Another CAMH clinical trial demonstrates the clinical benefits of pharmacogenetics for severe depression
Pharmacogenetics (PGx) assesses how each person metabolizes medications based on their DNA. For example, different people given the same dosage of an antidepressant may have quite different levels of the drug in their blood – some may not respond until the drug is given at high doses, while others experience debilitating side effects even at the standard dose.
Multiple clinical trials have shown that patients with depression and anxiety recover faster when their treatment is matched to the person’s DNA. Such an approach shortens the time to find effective treatment and optimal dose, thereby reducing time to recovery and helping patients avoid common medication-induced side effects and ineffective drugs.
A new clinical trial conducted at CAMH followed 276 patients for 52 weeks. Some received standard of care treatment (i.e. without a genetic test), while others received two types of pharmacogenetic tests. As in a previous large-scale trial that followed thousands of patients, symptoms improved much faster in a subset of patients for whom treatment was changed to a drug that was a better match to their DNA.
This smaller study showed statistically significant improvement because patients were followed for a longer time compared to other pharmacogenetic studies that did not produce positive findings within an 8-week follow-up. PGx testing is not a magic bullet that can instantly cure depression – it is a clinical tool to guide treatment, which takes time to change the disease trajectory. An earlier clinical trial in Toronto pharmacies demonstrated substantially faster patient recovery from anxiety and depression over 28 weeks in the Pillcheck PGx-guided treatment group.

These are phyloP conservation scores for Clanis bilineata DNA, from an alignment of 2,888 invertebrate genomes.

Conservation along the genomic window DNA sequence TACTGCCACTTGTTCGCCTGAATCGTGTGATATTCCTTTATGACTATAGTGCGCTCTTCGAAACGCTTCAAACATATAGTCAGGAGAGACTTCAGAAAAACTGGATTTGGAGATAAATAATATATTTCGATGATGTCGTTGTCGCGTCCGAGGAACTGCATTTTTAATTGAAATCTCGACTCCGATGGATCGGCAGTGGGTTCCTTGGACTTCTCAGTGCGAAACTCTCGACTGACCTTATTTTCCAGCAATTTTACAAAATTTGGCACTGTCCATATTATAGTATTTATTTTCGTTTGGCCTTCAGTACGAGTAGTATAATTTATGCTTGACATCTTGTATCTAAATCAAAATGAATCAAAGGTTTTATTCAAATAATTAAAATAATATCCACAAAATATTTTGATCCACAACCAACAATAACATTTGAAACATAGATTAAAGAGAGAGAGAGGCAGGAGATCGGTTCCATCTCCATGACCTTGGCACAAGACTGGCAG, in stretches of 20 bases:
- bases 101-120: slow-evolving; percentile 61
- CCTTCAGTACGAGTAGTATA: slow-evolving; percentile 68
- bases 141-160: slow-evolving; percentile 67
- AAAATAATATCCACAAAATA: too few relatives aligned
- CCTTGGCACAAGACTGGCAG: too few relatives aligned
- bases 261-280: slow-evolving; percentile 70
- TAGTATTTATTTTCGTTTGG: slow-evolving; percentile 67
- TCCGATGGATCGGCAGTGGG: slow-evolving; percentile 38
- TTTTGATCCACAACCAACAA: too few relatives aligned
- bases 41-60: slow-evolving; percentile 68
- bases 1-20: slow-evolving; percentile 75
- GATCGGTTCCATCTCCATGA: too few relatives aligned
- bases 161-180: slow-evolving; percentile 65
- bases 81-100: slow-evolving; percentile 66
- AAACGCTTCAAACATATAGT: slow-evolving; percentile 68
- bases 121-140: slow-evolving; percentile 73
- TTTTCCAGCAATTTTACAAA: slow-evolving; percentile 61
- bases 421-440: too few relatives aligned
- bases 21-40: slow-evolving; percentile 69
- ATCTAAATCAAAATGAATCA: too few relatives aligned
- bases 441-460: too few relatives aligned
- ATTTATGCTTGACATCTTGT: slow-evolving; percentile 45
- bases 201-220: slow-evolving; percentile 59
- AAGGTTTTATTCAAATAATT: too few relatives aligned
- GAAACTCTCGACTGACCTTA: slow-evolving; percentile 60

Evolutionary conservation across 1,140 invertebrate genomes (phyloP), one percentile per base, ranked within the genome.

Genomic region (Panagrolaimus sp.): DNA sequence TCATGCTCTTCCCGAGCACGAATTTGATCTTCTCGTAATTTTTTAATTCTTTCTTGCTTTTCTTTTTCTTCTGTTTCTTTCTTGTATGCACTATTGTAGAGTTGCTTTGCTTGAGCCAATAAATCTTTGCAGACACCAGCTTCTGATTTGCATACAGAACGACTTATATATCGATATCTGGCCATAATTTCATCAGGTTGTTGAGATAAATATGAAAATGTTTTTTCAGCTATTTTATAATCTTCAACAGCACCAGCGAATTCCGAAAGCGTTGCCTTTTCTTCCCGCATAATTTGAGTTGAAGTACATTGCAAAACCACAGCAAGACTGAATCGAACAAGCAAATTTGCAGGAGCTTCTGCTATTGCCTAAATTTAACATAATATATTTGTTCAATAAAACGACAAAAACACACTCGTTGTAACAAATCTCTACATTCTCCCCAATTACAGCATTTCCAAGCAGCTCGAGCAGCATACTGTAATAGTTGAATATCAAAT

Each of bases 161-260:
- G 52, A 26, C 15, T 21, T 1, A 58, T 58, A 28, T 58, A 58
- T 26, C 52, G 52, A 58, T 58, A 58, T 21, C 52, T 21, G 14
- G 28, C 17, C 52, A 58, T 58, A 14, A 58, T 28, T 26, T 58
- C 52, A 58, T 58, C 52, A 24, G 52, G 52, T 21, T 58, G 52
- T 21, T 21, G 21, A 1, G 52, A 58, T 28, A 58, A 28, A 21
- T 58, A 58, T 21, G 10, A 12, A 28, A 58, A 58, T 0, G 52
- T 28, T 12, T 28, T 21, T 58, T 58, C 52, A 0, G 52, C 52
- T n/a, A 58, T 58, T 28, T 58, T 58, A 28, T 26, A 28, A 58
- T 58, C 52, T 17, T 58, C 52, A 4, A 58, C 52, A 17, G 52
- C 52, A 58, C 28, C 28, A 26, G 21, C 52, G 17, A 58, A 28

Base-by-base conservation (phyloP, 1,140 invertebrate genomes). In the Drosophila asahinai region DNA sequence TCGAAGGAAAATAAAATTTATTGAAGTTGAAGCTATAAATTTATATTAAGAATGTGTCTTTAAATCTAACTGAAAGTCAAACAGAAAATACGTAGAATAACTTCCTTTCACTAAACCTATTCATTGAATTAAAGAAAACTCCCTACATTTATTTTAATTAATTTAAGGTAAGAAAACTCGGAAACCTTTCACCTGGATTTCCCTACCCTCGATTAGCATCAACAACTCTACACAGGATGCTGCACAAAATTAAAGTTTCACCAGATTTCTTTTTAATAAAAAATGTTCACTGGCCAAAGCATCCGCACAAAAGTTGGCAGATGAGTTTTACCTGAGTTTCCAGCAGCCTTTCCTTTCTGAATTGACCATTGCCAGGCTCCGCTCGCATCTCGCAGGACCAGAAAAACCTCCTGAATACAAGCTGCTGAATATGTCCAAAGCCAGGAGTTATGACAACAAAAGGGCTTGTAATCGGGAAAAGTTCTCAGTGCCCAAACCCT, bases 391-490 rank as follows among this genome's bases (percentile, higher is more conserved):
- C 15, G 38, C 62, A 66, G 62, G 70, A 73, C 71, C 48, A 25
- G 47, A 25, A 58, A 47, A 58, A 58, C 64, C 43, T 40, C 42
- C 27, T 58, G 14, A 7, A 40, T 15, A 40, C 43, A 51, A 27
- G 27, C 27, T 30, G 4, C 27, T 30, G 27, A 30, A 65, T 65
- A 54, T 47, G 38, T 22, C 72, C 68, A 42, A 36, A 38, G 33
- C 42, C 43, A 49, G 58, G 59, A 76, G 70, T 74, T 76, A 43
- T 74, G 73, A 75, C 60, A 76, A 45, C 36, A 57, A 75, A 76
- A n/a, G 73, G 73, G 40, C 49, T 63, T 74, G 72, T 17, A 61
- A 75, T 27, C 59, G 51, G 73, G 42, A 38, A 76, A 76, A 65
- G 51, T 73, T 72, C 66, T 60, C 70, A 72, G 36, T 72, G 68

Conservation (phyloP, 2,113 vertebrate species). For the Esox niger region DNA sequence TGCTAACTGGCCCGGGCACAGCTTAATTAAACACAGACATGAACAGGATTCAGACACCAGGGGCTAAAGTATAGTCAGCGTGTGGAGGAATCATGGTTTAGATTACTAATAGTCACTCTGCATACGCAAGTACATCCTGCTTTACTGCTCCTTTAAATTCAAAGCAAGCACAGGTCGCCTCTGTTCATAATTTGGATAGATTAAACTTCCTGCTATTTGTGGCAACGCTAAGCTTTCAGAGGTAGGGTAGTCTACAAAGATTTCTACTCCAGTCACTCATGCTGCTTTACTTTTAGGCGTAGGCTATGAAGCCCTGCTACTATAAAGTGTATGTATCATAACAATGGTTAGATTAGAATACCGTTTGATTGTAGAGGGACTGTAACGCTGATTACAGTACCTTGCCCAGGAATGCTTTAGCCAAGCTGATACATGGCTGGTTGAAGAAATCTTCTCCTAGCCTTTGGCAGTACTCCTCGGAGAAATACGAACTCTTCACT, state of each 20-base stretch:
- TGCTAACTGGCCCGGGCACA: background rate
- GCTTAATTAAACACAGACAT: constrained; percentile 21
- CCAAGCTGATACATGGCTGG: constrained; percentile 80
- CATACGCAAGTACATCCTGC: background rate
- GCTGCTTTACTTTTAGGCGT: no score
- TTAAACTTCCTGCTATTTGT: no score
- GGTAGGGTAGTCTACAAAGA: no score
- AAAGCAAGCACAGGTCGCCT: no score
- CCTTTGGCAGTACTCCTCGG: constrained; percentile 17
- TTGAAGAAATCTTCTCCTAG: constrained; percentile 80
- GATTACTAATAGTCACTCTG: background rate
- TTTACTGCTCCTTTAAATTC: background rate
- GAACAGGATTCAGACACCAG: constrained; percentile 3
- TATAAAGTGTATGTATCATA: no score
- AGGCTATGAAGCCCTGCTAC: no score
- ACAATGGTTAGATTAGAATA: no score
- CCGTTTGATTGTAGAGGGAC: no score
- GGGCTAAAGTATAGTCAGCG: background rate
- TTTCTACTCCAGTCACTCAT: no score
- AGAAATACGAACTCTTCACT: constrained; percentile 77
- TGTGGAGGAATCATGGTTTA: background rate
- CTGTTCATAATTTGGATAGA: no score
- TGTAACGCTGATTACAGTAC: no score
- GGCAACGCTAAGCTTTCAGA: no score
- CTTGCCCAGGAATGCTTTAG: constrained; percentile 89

All clinical trials confirmed that patients on “mismatched” medications experience side effects or fail to respond to treatment. Such mismatch can be discovered only with PGx testing. Therapeutic drug monitoring of drug levels in the blood is more complicated and limited to patients with severe mental health conditions. Meta-analyses of clinical trials show that pharmacogenetics can increase remission rates by 50% for major depression compared to treatment as usual.
DNA samples for PGx testing can be easily collected at a patient’s home, pharmacy or medical clinic. Test results accompanied by a clinical pharmacist review help to resolve drug-drug and drug-supplement interactions and help family physicians to select better treatment options.
While reimbursement for PGx testing by public payers is pending, many private insurance plans already cover the cost of testing as part of extended health benefits. This latest CAMH PGx study adds to the growing evidence that PGx is highly effective in managing depression and should be considered by health policy decision-makers to support health system-wide implementation.
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